Challenge puzzle for electrical engineers

Hello, Colleagues!

This is Electrical Engineer Muhammad A. and I got a little game for you.

Bored with routine office work? Managing power shut-downs? Purchasing new equipment? Solving labor problems? Meeting equipment commissioning schedules. Here is some refreshing diversion for you.

Solving puzzles is not a hobby limited to children and retired people. Even busy people can enjoy solving puzzles. It stimulates and refreshes your mind, especially when routine business has made you weary.

That is the best time to try solving a puzzle. So, if you are in such a mood, here is a puzzle I vaguely recall from an old edition of Engineering Electromagnetics by Hayt. It used to be an excellent book on electromagnetic fundamentals. Anyway, onto the puzzle, and I will wait for your learned replies.

“Suppose you have an ideal capacitor of capacitance C Farads charged to a voltage of V volts. Let us call this capacitor C1. It would be silly to ask you how much energy it holds. All of us know the basic formula. Obviously, the energy contained in the capacitor is 1/2 CV² Joule. But the puzzle starts now.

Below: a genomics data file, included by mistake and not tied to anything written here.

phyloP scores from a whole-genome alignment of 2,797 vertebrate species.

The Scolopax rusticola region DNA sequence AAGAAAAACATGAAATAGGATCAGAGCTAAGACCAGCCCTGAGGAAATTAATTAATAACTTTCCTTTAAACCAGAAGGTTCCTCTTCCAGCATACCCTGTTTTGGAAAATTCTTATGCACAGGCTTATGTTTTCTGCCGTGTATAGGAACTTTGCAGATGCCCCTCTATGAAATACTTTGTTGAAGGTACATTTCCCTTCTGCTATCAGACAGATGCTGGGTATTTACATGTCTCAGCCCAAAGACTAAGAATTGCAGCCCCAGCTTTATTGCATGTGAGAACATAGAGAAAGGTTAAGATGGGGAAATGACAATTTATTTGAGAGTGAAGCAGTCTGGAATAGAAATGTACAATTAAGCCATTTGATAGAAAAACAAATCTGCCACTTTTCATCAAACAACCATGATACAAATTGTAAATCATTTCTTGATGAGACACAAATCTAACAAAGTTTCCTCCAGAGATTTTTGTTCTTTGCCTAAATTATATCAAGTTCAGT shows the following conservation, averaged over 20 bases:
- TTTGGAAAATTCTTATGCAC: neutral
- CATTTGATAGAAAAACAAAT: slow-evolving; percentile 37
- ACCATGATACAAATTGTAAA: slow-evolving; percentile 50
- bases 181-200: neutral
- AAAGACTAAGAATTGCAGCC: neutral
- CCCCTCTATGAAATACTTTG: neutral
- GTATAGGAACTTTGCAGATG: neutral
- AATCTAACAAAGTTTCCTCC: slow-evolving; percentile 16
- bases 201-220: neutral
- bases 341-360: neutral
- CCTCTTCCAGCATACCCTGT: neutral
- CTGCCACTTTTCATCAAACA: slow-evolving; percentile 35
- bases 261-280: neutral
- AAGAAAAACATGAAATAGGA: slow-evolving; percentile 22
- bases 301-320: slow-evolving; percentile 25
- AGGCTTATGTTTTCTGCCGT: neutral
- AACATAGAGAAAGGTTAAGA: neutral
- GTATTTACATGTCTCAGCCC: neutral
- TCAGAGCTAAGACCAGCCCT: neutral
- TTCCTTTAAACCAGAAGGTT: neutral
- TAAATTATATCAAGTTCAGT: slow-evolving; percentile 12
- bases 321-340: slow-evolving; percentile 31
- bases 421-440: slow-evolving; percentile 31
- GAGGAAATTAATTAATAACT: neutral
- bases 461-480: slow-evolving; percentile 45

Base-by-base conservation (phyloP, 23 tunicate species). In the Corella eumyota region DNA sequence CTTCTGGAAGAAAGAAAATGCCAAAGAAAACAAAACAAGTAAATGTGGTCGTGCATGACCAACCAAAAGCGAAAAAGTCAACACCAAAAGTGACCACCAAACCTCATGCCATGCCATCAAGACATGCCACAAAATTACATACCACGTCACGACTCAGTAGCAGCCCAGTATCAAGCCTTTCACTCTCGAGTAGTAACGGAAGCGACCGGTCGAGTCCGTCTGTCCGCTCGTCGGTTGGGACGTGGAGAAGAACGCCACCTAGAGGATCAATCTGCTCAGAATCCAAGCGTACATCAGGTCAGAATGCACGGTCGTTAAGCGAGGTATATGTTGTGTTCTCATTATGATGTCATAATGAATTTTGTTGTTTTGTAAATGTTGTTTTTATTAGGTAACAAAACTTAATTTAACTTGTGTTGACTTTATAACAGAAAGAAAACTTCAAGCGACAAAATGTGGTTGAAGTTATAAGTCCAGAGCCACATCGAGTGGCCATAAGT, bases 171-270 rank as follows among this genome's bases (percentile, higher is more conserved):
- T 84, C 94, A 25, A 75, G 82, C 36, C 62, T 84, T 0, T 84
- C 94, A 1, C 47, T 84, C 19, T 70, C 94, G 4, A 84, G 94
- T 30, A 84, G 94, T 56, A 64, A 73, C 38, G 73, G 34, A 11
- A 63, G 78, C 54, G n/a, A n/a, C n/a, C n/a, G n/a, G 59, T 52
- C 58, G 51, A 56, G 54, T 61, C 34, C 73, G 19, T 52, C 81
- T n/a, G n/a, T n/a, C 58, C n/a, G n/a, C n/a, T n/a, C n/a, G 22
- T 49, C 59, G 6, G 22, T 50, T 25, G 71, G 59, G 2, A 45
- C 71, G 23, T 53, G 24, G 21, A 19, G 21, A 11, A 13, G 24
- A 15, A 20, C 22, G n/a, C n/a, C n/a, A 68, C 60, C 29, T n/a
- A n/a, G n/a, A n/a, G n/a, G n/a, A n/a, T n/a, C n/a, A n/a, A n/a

Suppose you take another identical and ideal capacitor. Call it C2. Now completely discharge C2 to make sure it has no energy in it. Now you connect this second, discharged capacitor C2 in parallel with the first charged capacitor C1 using zero-ohm connectors.

Use your fundamentals to answer the following questions:

Challenge puzzle for electrical engineers

(a) What is the charge on each capacitor?

(b) What is the voltage on each capacitor?

(c) What is the energy in each capacitor?

(d) What is the total energy in the combination?

(e) What was the total energy in the two capacitors before connecting?

(f) Have we lost some energy?

You will certainly determine that the answer to (f) is “yes”. In fact, the total energy in the capacitors at the end of the operation will come out to be just half of the total initial energy. Now here is the puzzle. “Where has half of the energy gone?”

Your guidance is requested as to how and why have we lost this energy? V Volts

Give your answer in the comments below!

1 Comment

  • Assume initial charge is Q
    a. Q/2
    b. V/2
    c. 1/2*C*(V/2)^2
    d. 1/2*C*V^2/2
    e. 1/2*C*V^2
    f. To move the charges from one cap to other work to be performed. To move Q/2 Coulombs, Q*V/2 Joule energy is required i.e. CV^/2.

Leave a Comment